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As I mention, I'm interested to know what do you (as experienced developers) thinks about the use of DAO pattern, specifically within a Web Application. If possible what advantages have you found, or consequences of it use.

Thanks.

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For sure beats no pattern at all unless it's a hello world app:P –  o.k.w Nov 17 '09 at 11:34
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subjective questions must be wiki, at least –  Rubens Farias Nov 17 '09 at 11:38
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I am surprised at the implication reflected in the answers below that the DAO pattern presupposes a hand crafted data access implementation. This is certainly not my understanding. It seems to me that the DAO pattern delivers separation of concern whether using an ORM or straight JDBC. –  Malcolm Featonby Nov 17 '09 at 12:12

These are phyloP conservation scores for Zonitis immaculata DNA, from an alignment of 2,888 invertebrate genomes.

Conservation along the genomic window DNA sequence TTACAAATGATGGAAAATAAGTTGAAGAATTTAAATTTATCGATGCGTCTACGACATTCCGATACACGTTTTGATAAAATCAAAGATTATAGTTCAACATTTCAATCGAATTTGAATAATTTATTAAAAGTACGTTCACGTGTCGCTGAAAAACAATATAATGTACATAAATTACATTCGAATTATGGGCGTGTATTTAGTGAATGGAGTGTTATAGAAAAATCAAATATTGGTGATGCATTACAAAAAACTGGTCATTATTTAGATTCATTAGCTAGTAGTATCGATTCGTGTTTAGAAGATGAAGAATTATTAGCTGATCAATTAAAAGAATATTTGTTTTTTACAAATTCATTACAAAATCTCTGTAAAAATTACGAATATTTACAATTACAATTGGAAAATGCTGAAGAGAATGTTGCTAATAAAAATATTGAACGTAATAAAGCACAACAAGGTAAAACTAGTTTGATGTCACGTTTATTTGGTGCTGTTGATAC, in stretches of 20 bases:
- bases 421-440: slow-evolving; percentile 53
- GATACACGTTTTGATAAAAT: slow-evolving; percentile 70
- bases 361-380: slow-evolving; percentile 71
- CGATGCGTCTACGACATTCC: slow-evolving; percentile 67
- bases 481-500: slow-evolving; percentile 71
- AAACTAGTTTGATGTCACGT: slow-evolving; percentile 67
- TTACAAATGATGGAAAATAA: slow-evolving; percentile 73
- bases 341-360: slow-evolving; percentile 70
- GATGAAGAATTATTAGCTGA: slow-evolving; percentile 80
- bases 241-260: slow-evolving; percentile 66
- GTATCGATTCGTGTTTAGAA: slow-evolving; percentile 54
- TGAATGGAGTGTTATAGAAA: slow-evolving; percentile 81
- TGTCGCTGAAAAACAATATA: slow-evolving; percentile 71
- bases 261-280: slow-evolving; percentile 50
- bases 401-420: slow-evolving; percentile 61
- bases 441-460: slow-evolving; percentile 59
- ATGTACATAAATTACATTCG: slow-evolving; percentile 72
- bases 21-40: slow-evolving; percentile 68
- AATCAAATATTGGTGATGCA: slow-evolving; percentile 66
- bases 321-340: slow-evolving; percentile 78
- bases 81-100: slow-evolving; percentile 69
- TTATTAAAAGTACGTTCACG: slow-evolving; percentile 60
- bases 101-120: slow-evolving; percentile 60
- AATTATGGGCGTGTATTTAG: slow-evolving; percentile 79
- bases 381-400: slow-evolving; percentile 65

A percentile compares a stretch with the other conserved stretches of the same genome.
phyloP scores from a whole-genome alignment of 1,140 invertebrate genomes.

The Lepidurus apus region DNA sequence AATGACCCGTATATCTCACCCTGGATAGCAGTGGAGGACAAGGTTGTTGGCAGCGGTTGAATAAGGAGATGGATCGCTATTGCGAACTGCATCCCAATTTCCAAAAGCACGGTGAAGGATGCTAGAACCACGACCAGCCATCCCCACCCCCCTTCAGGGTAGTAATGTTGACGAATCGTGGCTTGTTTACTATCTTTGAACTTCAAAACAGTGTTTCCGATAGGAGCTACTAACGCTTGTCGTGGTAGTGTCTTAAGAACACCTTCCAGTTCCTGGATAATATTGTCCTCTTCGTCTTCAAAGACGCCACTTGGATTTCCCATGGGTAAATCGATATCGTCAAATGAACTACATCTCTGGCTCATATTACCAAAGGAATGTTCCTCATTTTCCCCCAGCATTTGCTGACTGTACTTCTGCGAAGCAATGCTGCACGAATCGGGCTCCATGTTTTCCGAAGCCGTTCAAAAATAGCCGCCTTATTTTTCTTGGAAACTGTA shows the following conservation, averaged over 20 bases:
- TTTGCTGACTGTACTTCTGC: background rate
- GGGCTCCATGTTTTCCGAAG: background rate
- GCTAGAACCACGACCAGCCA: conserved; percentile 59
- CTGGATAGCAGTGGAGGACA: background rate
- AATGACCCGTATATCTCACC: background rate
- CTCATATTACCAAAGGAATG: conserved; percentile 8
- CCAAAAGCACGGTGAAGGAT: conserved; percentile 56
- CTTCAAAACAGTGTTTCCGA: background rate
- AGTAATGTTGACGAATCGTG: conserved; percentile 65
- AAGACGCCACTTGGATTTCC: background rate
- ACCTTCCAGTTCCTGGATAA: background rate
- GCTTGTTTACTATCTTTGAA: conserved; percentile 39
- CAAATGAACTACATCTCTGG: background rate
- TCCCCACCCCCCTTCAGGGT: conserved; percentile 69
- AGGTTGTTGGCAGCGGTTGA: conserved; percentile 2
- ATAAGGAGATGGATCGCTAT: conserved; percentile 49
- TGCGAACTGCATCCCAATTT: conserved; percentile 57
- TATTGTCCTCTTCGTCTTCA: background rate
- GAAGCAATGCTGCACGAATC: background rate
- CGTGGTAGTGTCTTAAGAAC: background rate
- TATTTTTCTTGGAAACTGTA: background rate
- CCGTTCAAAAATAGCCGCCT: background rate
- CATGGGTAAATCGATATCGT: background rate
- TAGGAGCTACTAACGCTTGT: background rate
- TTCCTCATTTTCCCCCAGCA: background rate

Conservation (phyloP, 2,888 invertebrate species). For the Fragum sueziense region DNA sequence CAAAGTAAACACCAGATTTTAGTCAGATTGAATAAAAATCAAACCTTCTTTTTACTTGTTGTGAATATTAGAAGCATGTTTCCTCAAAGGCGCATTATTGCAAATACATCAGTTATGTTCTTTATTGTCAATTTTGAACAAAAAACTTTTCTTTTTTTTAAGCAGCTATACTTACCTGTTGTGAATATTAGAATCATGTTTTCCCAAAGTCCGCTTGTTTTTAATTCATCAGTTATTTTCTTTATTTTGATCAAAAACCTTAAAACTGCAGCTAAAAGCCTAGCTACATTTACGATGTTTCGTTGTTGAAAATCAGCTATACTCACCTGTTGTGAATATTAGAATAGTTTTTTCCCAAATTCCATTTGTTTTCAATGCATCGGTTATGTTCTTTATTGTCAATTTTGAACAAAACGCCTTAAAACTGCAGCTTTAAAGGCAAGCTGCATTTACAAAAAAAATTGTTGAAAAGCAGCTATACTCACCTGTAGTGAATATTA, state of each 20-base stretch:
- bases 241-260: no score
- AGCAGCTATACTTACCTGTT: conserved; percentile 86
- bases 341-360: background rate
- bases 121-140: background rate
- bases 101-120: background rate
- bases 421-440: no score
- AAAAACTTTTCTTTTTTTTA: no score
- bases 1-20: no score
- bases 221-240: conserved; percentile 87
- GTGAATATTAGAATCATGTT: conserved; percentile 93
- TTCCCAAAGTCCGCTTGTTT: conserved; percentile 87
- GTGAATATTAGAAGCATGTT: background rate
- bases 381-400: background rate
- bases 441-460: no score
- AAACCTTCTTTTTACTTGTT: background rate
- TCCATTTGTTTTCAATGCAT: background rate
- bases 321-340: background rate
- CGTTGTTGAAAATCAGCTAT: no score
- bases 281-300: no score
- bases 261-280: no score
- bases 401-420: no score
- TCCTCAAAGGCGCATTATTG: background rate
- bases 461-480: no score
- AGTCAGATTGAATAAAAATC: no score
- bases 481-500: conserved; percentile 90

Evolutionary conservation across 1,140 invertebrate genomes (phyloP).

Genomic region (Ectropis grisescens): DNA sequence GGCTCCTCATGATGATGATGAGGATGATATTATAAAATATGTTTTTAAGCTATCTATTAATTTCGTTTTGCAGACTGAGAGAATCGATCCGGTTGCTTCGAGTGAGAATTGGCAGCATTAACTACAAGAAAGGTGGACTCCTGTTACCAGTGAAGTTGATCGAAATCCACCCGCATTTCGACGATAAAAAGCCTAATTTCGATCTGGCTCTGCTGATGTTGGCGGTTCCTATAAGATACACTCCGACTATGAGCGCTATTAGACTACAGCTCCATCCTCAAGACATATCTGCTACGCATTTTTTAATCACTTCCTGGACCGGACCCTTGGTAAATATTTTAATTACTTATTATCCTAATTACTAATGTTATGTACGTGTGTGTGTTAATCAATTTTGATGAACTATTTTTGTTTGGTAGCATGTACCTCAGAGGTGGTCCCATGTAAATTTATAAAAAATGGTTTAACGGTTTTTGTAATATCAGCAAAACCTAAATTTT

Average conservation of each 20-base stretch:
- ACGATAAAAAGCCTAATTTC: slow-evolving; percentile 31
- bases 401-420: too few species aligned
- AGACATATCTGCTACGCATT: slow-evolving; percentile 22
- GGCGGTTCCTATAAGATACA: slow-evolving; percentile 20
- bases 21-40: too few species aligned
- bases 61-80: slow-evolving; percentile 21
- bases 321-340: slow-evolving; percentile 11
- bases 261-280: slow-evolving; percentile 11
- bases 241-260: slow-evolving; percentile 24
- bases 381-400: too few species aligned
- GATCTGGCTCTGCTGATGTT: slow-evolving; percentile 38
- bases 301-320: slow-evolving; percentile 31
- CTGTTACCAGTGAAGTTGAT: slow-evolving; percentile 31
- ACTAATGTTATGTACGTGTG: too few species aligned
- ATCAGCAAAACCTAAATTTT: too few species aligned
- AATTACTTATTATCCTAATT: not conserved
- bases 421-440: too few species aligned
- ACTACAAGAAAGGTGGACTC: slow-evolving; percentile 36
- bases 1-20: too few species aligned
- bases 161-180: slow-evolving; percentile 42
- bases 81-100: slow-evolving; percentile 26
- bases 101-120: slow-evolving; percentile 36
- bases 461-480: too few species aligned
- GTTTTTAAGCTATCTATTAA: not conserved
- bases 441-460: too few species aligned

@Malcolm: Hey, how about ODBC etc? Anyway I agree to your points :) –  o.k.w Nov 18 '09 at 0:24
    
@Malcolm: You're right! –  Sheldon Nov 18 '09 at 3:36

7 Answers 7

up vote 10 down vote accepted

The problems with DAOs that I have seen is that they typically handle full objects all the time. This creates completely unneeded overhead that wouldn't exist with simple queries. For example, if a drop down is to be created off of database reference data, a DAO user may simply say: "Get me the collection of objects for this table where y ordered by z". Then, that data is used in the dropdown, but typically only for a key/value combination, ignoring everything else in the objects (created data, last user who updated it, whether or not it is active, etc) that was retrieved and mapped. Even if this massaging happens near the DAO call and the objects do not get stored as they are retrieved (which is typically not the case, unfortunately, the objects are often wrapped in a c:forEach (JSP) and iterated over to produce a drop down), it still creates unneeded database and network overhead, not to mention the temporary increase in memory to hold these objects.